ABU DHABI // Even after wrecking crews ripped the banisters from the stairwell and hemmed in the property with demolition boards late last year, the eight families living in the Manasir villa resisted eviction.
When the landlord disconnected their water and electricity, Qazi Ahmad's daughter studied for her high-school exams by candlelight. Across the hall, Abdul Bari's family ate takeaway meals in the dark. Downstairs, Gulzar Hossain's children fetched their bathwater daily from the neighbourhood mosque. By the time the last tenants vacated, on February 28, they had managed to delay the demolition of their units by three months while struggling to find comparably comfortable and cheap accommodations.
"Where else to go? Abu Dhabi rents are too high," said Mr Hossain, an Indian perfume salesman who lived on the ground floor for a decade. "We left so quickly and there were many things I left in that old building. My children's toys are there, many things. Believe me, my heart is there." An expected rise in demolitions could exacerbate the problem. With more residents being forced out of crumbling but low-rent buildings, affordable housing in the capital could soon bite the dust.
The number of demolition permits issued by Abu Dhabi Municipality's town planning section rose to 282 last year from 162 in 2007, an increase of more than 74 per cent. The municipality said last week it expected the number of demolition projects to continue rising over the next few years as the capital undergoes a major urban revitalisation. Additionally, a quarter of the 1,000-plus construction projects entrusted to Abu Dhabi Commercial Properties (ADCP) require an existing building to be rased, said Denis O'Connor, the chief executive of the division that manages most of the emirate's housing stock.
Given the ages of the buildings now overseen by ADCP, he said, "it's likely that this percentage will remain constant for the foreseeable future". He also noted a prevalence of "severely dilapidated" buildings in certain areas. The major social challenge to arise from the consistent demolitions would be how to provide affordable housing in a time of high construction costs and a continuing shortage of supply, said Mr O'Connor.
"Older buildings will be occupied at rental rates which are way below current market, leading to a resistance on the part of tenants to vacate." In Mr Hossain's case, his family's rent at the three-storey villa in Manasir had doubled to Dh2,500 (US$680) a month from Dh1,250 a few years ago. The owner of the building notified the occupants last October that the building would be knocked down. "The place itself was cracked. It wasn't safe. It wasn't a proper place to stay," the owner said last week.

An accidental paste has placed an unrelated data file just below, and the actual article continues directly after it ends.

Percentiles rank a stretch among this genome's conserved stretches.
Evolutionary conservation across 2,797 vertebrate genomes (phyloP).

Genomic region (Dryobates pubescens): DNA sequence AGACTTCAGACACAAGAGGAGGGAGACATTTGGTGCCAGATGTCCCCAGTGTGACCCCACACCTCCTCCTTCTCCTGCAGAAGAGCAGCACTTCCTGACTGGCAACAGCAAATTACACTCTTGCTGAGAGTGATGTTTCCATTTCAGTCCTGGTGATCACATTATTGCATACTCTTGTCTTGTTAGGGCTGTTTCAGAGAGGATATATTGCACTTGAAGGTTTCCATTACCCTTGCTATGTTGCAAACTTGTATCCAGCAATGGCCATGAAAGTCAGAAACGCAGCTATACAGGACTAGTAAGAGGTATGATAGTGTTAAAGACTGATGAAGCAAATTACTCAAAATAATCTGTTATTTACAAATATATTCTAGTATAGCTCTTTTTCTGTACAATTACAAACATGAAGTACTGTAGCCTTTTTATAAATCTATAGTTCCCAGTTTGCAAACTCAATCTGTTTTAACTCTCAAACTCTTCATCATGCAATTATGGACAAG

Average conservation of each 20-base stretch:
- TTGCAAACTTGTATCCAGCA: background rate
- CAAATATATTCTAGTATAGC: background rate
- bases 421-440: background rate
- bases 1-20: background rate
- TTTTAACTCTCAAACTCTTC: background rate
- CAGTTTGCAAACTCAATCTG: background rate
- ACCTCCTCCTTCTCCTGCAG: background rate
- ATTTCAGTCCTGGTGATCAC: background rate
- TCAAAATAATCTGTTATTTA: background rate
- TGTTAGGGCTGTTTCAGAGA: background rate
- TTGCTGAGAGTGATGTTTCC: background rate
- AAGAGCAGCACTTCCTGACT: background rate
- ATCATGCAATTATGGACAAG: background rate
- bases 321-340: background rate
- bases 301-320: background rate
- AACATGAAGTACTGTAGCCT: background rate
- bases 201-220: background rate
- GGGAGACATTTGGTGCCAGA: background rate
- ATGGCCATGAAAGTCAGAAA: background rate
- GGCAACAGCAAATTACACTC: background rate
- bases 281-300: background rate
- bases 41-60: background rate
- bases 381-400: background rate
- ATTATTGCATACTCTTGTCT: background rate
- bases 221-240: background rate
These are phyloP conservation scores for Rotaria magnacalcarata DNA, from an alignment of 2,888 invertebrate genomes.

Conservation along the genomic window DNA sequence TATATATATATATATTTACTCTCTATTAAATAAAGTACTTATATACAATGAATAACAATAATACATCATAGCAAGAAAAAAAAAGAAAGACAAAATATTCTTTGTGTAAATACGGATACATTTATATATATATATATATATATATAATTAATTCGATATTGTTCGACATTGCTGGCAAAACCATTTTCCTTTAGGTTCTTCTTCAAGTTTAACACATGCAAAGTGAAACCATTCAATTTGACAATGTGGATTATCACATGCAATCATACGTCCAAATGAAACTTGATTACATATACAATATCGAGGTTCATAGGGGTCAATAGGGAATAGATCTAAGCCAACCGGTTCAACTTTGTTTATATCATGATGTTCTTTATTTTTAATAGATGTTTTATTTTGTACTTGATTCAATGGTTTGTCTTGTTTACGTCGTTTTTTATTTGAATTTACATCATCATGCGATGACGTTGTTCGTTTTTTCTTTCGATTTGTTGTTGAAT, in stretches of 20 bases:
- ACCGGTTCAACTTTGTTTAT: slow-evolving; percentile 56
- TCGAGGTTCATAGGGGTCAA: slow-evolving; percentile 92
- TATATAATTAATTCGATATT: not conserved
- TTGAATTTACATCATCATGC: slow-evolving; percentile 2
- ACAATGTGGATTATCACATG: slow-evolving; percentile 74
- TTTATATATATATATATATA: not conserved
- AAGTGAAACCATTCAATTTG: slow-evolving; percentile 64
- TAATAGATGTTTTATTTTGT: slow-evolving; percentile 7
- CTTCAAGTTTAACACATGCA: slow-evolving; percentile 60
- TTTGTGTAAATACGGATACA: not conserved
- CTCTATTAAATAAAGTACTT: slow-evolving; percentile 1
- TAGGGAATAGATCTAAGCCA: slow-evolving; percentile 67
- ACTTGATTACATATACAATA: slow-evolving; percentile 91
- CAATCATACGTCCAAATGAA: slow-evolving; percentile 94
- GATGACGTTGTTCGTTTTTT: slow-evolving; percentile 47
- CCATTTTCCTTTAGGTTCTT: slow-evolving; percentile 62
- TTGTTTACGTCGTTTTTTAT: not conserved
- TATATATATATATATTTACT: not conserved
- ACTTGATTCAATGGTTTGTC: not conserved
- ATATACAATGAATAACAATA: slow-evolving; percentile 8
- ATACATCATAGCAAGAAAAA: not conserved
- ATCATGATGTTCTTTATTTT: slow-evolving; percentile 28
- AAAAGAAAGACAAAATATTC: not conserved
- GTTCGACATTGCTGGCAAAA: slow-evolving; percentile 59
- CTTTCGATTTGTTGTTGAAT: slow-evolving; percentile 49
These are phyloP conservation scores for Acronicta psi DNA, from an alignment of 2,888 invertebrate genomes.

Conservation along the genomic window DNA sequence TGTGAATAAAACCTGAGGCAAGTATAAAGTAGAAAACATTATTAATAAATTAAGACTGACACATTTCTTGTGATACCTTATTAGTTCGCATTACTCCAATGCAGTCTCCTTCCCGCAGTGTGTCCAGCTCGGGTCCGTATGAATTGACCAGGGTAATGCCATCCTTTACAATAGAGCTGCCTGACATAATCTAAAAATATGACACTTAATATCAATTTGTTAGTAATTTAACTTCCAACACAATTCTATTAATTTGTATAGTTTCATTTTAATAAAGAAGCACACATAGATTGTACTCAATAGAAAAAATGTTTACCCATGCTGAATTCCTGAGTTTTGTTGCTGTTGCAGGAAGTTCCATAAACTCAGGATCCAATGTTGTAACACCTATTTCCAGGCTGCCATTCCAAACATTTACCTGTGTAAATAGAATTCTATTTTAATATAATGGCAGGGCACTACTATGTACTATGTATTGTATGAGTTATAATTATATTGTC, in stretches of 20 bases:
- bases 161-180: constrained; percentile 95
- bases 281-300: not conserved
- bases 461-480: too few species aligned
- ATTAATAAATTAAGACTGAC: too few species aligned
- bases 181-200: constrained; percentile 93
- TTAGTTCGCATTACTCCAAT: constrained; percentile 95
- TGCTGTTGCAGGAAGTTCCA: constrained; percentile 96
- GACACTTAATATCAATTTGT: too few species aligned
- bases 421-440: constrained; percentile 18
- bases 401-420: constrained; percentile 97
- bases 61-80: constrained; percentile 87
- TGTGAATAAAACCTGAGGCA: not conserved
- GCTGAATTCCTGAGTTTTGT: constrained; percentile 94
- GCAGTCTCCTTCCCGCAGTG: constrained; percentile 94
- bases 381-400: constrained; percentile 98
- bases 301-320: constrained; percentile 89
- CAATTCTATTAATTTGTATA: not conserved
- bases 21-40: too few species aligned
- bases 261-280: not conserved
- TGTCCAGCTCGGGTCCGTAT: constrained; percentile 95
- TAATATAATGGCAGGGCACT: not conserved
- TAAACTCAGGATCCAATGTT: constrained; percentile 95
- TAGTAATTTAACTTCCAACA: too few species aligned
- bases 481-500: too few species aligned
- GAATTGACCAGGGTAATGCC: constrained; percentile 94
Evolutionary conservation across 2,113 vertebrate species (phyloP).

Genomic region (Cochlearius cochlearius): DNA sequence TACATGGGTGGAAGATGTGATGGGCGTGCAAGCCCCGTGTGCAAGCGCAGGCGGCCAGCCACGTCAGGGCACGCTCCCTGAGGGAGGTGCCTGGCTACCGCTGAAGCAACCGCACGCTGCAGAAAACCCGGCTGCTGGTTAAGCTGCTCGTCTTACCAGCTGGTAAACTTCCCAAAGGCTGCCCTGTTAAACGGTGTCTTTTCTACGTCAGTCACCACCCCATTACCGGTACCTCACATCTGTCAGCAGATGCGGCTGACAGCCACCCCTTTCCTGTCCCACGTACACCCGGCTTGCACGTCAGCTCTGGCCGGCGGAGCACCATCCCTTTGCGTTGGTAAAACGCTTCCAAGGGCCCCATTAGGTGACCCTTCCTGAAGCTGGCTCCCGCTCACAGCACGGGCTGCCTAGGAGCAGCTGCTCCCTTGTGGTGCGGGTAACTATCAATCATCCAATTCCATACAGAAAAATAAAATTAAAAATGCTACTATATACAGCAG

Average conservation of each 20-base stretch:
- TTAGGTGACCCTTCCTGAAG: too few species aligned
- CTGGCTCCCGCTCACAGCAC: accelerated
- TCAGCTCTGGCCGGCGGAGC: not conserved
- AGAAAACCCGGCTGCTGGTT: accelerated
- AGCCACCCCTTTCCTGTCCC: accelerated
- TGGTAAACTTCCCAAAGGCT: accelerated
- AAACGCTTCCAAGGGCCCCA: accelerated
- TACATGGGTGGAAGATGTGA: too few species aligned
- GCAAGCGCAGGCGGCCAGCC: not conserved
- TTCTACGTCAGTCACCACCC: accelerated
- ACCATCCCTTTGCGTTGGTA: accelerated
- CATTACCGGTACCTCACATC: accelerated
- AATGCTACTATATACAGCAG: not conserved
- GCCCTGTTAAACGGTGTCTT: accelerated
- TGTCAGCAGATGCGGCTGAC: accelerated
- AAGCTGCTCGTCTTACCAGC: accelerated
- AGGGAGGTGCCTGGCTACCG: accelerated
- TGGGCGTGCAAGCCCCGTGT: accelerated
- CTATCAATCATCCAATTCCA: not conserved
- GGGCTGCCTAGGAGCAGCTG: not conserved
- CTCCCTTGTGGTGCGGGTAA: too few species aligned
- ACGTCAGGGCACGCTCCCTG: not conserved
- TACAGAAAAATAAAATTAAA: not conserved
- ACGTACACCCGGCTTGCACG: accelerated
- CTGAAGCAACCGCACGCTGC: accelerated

The occupants offered to pay more rent - up to Dh3,500 per month - but the owner wanted a modern high-rise on the land to replace the 35-year-old villa. The average lifespan of a building in the UAE is 15 to 30 years, due to the harsh climate and humidity, according to the demolition contractors MTKA and Zaarour Trading. Saqer Hamdan, the co-owner of MTKA in Abu Dhabi, estimated that as many as 30 per cent of all buildings in the emirate were either too old or decaying rapidly.
"About 20 to 30 per cent will be demolished in the next two or three years, especially in an area like Nadisiya," Mr Hamdan said. "There, [buildings are] very old. You'll see cracks, no central air systems. They don't have firefighting systems." Facing eviction late last year, the eight families squatting in the Manasir villa appealed to the Abu Dhabi Committee for Settlement of Rent Disputes to get their electricity and water lines restored, agreeing to leave on January 31. They carried on living there through February, even after the electricity and water were disconnected.
Like many of his former neighbours, Mr Bari now shares a flat with another family and pays Dh2,500 a month for the privilege. Residents in a condemned building in the Tourist Club area credited the rental disputes committee for tossing them several lifelines. The building, slated for demolition by the Al Harif contracting company, has seen its demolition stalled for more than a year, according to the residents.
Several, such as Mouzi Ysak, 28, from Ethiopia, said they were staying put because rents elsewhere in the city were too high. "It's very difficult to live in Abu Dhabi," the pharmacy stocker said. "The rent here is cheap." New tenants, such as Rash-Milan Mohamed, were still filling vacancies last week. "I knew this place was scheduled to be demolished and it could still happen," said Mr Mohamed, who has moved 10 times within four years due to evictions for demolitions as well as rent hikes he could not afford.
Only about 10 families are believed to still occupy units in the eight-storey apartment, which has had most of its air-conditioning units and windows removed and most of its flats deserted. Several fire extinguishers inside are also out of pressure. Even so, Mr Mohamed was not concerned, so long as he had a home. "I don't want to shift again, so I'm just hoping the court order will extend this demolition and this building will stand," he said. "Otherwise, who knows, it might just be dust in a couple of months."